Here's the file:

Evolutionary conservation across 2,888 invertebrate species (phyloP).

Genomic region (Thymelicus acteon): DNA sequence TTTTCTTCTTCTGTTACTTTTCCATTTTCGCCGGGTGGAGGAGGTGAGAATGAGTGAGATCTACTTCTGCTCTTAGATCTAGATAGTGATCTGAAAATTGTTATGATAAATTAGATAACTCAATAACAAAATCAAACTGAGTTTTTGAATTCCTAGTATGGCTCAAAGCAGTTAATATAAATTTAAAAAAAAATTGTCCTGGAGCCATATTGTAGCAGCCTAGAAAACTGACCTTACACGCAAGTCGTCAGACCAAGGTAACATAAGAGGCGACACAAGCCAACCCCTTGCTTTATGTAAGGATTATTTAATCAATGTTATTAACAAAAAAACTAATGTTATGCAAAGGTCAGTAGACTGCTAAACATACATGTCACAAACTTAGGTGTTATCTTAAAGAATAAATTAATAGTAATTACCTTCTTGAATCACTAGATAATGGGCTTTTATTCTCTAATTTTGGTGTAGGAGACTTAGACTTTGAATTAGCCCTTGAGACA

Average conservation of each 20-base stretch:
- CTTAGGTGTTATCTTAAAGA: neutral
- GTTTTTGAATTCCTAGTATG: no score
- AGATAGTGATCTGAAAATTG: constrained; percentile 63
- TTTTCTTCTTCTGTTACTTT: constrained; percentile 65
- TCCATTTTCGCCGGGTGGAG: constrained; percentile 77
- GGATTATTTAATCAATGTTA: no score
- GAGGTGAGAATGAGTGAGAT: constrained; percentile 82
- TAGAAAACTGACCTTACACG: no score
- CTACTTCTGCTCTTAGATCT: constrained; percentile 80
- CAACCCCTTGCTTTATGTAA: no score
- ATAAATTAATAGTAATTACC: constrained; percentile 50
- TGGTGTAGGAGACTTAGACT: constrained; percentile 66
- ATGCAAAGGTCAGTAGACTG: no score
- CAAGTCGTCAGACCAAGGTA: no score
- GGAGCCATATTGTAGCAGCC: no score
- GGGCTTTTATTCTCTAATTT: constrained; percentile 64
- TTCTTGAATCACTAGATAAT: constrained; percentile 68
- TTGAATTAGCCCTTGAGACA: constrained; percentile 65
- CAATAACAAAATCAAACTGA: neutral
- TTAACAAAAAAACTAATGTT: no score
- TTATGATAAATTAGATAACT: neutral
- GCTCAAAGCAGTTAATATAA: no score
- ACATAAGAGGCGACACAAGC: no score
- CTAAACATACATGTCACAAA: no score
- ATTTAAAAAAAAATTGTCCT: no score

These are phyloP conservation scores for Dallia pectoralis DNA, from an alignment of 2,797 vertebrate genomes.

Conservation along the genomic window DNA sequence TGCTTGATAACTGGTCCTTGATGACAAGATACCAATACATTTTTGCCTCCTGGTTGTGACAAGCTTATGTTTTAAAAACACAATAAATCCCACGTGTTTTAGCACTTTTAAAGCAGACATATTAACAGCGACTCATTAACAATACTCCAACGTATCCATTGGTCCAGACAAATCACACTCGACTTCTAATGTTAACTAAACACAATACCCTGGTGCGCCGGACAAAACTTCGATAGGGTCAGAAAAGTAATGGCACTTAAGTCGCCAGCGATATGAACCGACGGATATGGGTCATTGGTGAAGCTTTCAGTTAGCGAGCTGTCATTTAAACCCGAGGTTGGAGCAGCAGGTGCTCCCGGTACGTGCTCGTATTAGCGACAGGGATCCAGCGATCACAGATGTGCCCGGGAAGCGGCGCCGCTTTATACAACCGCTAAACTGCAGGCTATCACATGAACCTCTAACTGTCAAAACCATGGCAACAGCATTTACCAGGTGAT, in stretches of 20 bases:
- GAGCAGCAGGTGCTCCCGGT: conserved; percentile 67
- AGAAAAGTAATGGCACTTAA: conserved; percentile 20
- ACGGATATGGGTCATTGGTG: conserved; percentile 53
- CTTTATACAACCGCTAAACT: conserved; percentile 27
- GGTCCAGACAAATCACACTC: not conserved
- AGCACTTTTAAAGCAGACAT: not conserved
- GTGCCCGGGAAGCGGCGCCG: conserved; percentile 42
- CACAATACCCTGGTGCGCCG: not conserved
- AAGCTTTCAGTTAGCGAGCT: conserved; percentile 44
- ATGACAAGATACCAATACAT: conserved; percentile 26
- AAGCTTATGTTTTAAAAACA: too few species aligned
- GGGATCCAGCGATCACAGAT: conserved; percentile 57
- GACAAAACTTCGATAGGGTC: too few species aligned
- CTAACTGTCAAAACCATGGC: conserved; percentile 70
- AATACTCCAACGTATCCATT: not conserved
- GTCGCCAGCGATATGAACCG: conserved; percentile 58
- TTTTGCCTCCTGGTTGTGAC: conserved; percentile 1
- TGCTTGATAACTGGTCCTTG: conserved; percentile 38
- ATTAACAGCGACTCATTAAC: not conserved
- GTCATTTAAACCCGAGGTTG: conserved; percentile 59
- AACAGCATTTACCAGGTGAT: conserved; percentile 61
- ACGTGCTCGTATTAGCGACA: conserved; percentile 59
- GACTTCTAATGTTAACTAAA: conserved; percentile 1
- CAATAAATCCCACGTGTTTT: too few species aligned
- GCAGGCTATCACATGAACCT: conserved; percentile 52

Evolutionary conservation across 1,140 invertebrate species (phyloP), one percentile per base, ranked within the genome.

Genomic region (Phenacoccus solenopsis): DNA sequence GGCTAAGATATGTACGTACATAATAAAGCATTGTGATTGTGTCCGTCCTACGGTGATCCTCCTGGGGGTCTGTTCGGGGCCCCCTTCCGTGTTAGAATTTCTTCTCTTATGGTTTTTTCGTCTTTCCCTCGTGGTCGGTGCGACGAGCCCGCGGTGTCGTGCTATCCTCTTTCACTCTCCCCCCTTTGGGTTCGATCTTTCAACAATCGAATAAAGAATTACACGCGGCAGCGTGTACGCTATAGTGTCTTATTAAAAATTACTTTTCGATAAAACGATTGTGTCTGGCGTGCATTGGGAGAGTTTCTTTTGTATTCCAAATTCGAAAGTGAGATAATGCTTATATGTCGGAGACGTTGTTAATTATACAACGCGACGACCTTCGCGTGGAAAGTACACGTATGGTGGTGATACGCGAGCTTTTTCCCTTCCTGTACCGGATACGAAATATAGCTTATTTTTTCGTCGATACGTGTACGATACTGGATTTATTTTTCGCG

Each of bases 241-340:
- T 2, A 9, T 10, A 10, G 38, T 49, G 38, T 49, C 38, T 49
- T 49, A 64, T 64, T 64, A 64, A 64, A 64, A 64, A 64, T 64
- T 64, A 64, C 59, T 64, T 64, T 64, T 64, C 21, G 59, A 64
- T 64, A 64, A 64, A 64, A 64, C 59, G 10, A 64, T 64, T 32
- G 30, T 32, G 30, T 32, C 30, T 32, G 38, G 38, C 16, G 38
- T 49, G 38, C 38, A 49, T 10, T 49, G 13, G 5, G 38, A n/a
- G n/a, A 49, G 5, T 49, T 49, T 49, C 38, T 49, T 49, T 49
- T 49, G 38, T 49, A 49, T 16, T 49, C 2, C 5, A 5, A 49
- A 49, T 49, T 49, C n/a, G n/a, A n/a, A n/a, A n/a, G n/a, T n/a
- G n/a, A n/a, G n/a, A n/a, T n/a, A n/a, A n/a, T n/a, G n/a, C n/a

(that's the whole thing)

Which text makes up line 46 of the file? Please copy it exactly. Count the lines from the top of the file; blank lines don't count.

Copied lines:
- GTCGCCAGCGATATGAACCG: conserved; percentile 58